The Oregon Department of Human Services (DHS), as part of a multi-agency state team, today announced several new actions to further support the care and safety of residents at Healthcare at Foster Creek.
Healthcare at Foster Creek has had 50 confirmed cases of COVID-19 at its facility and nine of its residents have died from complications related to the virus, according to April 14 data released by the Oregon Health Authority (OHA).
The facility reported to DHS on Wednesday that at least 14 resident deaths could ultimately be attributed to COVID-19.
While the multi-agency team has been working with the facility since early April, DHS took several stronger steps today as part of a regulatory action, including:
- Securing a management consultant to oversee infection control improvements and assist with operations at the facility.
- Dedicating two DHS registered nurse surveyors to monitor the facility on site and work with the consultant, facility management and staff to ensure residents’ needs are met.
- Requiring the submission of daily staffing reports to the Department
“With this additional oversight, the state can better work with facility management to take additional measures to slow the spread of COVID-19 infections. We share a deep concern for the residents and staff impacted by the virus,” said Mike McCormick, interim director of the DHS Office of Aging and People with Disabilities, which licenses long-term care facilities.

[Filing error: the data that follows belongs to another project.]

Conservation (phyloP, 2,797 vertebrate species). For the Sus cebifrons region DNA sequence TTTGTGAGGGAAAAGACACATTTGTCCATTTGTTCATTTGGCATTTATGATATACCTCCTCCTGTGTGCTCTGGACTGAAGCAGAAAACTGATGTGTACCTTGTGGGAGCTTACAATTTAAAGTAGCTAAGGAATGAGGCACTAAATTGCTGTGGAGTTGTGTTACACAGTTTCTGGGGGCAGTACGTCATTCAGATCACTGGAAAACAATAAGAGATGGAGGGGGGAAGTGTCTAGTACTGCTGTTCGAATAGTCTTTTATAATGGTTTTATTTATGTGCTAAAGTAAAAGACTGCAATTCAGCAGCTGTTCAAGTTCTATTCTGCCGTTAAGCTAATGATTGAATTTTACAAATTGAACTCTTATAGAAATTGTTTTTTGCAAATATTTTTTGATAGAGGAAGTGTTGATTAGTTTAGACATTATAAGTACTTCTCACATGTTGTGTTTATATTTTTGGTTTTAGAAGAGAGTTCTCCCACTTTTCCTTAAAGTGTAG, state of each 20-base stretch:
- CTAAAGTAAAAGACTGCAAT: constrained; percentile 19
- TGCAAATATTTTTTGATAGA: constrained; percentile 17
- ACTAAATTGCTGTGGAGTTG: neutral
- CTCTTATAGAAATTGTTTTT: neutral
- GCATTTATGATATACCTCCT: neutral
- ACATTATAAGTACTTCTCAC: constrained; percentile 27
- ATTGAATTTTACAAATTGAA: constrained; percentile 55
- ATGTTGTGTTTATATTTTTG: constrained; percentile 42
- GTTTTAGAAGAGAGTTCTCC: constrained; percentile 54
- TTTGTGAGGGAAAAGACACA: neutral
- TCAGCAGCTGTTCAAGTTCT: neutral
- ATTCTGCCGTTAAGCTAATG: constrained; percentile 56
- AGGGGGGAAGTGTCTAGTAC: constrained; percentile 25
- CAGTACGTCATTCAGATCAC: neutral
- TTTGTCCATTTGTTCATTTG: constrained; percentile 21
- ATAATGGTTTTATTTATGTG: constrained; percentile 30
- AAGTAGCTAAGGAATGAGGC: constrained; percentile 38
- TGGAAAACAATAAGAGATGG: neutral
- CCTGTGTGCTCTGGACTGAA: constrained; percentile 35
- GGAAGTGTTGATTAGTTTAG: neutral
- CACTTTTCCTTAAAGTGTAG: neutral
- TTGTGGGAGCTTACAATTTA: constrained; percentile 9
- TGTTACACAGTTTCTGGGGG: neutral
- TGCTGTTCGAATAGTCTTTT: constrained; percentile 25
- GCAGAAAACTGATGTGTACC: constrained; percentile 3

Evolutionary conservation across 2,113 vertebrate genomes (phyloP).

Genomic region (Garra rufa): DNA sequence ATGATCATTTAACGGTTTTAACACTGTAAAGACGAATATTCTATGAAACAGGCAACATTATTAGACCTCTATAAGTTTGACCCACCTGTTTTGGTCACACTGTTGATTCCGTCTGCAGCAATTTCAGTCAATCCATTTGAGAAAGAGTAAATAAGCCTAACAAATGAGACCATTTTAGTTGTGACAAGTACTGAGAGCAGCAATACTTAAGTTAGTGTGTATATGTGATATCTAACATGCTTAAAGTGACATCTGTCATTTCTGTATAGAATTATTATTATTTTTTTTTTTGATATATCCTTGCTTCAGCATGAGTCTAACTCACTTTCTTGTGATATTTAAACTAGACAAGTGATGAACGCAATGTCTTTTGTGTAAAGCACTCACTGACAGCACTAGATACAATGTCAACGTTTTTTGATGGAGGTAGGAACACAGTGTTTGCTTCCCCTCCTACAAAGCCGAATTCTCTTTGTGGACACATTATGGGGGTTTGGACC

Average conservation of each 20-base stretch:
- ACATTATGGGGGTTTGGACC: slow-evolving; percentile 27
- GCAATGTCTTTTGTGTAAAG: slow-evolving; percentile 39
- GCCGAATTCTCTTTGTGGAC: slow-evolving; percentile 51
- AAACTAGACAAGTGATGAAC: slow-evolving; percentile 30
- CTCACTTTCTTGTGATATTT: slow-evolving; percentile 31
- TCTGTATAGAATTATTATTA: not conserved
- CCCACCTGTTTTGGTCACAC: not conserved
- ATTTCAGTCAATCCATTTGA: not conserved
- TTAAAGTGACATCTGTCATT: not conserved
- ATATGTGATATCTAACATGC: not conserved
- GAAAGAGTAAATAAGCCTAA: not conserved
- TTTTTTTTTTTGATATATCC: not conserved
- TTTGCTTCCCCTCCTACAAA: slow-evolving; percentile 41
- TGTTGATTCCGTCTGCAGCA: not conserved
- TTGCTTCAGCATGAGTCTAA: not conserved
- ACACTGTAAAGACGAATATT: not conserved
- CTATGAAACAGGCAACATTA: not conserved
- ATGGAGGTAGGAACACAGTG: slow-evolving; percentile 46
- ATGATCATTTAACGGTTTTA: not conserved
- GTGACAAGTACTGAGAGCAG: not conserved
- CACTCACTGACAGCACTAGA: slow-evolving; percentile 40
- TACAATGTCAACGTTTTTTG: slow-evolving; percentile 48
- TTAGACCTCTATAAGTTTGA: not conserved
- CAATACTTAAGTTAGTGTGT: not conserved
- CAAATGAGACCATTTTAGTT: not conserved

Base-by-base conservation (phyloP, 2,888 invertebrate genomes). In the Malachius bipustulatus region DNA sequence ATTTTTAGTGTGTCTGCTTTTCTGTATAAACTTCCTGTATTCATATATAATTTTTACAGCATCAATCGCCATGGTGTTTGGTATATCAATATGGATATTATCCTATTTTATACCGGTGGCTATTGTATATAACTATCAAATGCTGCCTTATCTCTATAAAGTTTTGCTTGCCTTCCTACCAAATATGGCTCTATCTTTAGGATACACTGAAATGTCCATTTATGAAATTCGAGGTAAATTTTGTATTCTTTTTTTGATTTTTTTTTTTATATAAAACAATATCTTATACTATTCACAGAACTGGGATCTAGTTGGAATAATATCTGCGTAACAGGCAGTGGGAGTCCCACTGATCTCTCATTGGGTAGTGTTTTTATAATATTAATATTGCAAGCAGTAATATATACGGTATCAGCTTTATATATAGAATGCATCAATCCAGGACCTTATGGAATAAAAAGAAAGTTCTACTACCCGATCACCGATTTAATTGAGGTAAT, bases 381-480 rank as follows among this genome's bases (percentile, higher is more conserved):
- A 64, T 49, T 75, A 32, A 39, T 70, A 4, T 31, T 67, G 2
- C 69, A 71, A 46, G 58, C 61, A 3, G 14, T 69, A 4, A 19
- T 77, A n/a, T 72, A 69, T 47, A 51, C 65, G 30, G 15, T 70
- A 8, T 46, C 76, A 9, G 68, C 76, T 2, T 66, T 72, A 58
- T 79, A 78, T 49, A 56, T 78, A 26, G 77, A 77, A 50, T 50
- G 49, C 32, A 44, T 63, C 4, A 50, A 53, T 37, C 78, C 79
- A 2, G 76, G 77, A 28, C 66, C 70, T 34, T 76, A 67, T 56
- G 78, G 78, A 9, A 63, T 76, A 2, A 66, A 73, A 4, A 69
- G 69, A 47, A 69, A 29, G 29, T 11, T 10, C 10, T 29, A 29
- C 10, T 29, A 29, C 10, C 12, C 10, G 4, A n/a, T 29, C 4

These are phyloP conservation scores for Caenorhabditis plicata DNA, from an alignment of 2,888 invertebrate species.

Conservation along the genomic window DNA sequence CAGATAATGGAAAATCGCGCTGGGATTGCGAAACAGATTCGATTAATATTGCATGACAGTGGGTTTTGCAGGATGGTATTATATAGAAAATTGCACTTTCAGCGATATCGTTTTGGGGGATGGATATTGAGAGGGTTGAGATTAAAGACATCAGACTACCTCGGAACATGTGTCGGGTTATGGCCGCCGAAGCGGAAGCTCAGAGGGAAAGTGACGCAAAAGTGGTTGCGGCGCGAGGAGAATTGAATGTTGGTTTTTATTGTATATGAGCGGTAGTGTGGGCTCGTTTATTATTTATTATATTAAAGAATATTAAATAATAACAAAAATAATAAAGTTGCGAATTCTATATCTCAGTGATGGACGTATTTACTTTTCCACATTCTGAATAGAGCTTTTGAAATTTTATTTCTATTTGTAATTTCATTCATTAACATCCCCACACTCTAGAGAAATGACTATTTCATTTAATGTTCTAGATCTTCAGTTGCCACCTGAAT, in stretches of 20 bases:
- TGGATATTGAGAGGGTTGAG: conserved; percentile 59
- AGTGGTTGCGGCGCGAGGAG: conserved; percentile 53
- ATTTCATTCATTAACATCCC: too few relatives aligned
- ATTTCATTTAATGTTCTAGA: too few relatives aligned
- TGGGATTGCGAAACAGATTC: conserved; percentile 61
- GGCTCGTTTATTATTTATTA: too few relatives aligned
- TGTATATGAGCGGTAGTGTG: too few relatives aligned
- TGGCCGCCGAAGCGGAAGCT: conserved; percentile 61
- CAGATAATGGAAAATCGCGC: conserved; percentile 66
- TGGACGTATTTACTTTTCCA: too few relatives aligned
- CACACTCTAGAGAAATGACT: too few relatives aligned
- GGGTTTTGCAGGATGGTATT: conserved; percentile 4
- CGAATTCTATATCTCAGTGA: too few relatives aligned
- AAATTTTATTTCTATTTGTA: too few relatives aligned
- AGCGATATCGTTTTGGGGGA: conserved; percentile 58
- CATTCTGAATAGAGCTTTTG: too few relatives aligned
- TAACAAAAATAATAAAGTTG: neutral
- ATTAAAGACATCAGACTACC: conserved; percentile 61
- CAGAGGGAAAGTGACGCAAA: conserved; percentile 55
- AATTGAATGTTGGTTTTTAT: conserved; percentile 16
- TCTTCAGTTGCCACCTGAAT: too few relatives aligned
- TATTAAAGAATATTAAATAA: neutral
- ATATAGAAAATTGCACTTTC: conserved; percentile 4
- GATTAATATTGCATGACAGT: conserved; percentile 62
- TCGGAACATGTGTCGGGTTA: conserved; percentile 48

24 long-term care facilities in Oregon are currently reporting staff or residents have COVID-19. That’s about four percent of nursing, assisted living and residential care facilities statewide. Six adult foster homes, or less than one percent of these homes statewide, are currently reporting COVID-19 cases.
The state launched a multi-agency support team to assess the needs of long-term care facilities experiencing increased COVID-19 cases, to help them access resources such as staffing and personal protective equipment, and to provide additional oversight if necessary. The team includes DHS, OHA and local public health authorities. As part of this work, the state is contracting with facilities to develop additional capacity to safely treat COVID-19 patients. A 47-bed facility at Laurelhurst Village Rehab in Portland began accepting patients recovering from COVID-19 on Wednesday.